Hillary Clinton’s latest book doesn’t come out for nearly two weeks, but the hype surrounding it is in full swing.

This week, Clinton advisers leaked a chapter to Politico, arranged a friendly interview with People magazine and released an author’s note and a video of Clinton speaking about the book. Pre-ordered, purportedly signed copies of "Hard Choices" are being sold on eBay for nearly $400. Clinton is headlining a private event Friday at Book Expo America in New York and hits the road for a book tour next month. Tickets are commanding hundreds of dollars.

A flurry of activity before a book launch – especially one that the publisher expects to make a lot of money – is not unexpected. But for the former secretary of state, U.S. senator and first lady, the ballyhoo has multiple layers of significance, putting her back squarely in the spotlight and allowing her to control the narrative of her tenure at the State Department and to test the waters for a 2016 presidential run.

"The book in terms of its substance, process and timing reflects a Hillary Clinton who has absorbed the lessons of 2008 and informed them in her approach to a possible 2016 run," Chris Lehane, a Democratic strategist who worked in the Bill Clinton White House, said in an e-mail.

The book focuses on Clinton’s tenure as secretary of state. The chapter that leaked to Politico is about Benghazi, Libya. But the other releases and interviews have struck a more populist and softer tone – Clinton speaking about her daughter’s wedding, the need for good jobs and how foreign policy affects regular people -- ostensibly geared toward people who would not normally buy a strictly political book. Clinton got in a plug for the book while surprising Barbara Walters during her last day on "The View." For Mother’s Day, she released an excerpt to Vogue magazine.

(Reuters/Mary F. Calvert)

“All of us face hard choices in our lives,” Clinton wrote in her author’s note. “We have to decide how to balance the demands of work and family. Caring for a sick child or an aging parent. Figuring out how to pay for college. Finding a good job, and what to do if you lose it. Whether to get married – or stay married.”

The book is Clinton’s fifth, a fact that gets lost amid the planning for an hour-long, prime-time special with Diane Sawyer the night before the book hits shelves, followed by an interview on "Good Morning America." the morning of the launch. Clinton will also sit down for a special with Fox News on June 17.  Jim Milliot, the co-editorial director of Publisher’s weekly, said much of the hoopla is because Clinton is a known commodity who can, and has, sold books.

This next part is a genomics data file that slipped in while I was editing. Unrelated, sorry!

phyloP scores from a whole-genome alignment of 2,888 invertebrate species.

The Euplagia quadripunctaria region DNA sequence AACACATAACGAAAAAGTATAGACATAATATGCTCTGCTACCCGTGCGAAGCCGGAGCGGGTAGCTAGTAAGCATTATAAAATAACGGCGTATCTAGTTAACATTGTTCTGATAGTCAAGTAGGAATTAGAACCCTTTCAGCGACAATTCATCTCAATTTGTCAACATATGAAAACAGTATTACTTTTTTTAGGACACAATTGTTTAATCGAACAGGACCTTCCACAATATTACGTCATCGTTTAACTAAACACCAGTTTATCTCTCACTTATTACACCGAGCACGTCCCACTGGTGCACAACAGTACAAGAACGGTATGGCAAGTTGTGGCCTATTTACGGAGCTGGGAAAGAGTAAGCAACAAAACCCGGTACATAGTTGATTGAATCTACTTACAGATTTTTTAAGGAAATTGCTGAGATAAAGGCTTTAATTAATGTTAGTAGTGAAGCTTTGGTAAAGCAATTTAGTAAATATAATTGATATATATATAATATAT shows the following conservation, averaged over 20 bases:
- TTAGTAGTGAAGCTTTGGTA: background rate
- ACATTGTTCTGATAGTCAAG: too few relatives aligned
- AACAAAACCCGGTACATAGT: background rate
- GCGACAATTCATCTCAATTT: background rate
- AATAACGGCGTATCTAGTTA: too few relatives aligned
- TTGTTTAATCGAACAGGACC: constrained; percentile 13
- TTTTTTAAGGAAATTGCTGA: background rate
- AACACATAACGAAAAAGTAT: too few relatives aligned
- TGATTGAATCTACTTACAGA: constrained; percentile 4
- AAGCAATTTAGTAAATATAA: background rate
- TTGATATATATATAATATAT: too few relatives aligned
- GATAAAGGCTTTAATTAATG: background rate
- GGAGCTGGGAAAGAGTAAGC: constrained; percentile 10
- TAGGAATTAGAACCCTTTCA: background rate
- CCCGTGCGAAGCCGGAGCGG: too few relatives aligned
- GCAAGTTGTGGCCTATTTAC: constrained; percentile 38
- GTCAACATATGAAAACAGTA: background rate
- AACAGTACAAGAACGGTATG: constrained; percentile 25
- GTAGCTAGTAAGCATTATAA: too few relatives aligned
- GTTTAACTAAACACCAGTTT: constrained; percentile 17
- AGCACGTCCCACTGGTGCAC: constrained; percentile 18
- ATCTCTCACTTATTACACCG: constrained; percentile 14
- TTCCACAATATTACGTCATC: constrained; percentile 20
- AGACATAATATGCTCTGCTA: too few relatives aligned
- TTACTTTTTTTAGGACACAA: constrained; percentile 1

"It certainly goes to the point that it’s Hillary Clinton," he said. "She'll have a lot to say about her days at the State Department. And, let’s face it, it gives her the platform to explore a run for the presidency."

Clinton’s advisers said she plans to hold events in every major market and has a slate of appearances announced. Her June 18 event in Edmonton, Alberta, is sold out. On June 14 she will sign books at a Washington, D.C., area Costco – a chain where she once signed so many books she had to ice her wrist. Tickets to attend and appear in the "premium photo line" with Clinton at the Long Center in Austin, Tex., are $500.

Tracy Sefl, a senior adviser to Ready for Hillary, a Super PAC urging Clinton to run in 2016, said supporters will be in each place Clinton visits, distributing bumper stickers and other materials and rallying supporters. People who want Clinton to run in 2016 have been eagerly awaiting and devouring each thing that comes out relating to the book, Sefl said.

"Each little piece is an eagerly anticipated course of a really great meal, and it’s been fun whether it’s video or the excerpts we’ve seen,” she said.

Sefl said the targeted rollout and hype surrounding it is helping build excitement by taking the opposite approach of a celebrity like Beyonce, who quietly released her latest album with no pre-publicity or warning. “I think both of these things work. I sort of love that contrast,” she said. “That you can go either way. You can do the Beyonce album drop or do the rollout of “Hard Choices.”

Lehane likened the book’s introduction to publicity ahead of a big speech – or perhaps in this case, a big announcement about a presidential run.

“The book rollout is being handled as if it is the publishing analog to the State of the Union speech or political convention, whereby one leverages the intense interest in advance of the book actually being available to dominate coverage,” Lehane said.

Hillary Clinton isn't even running for president (yet) and late-night hosts are already having a field day with the former secretary of state. (Theresa Poulson/The Washington Post)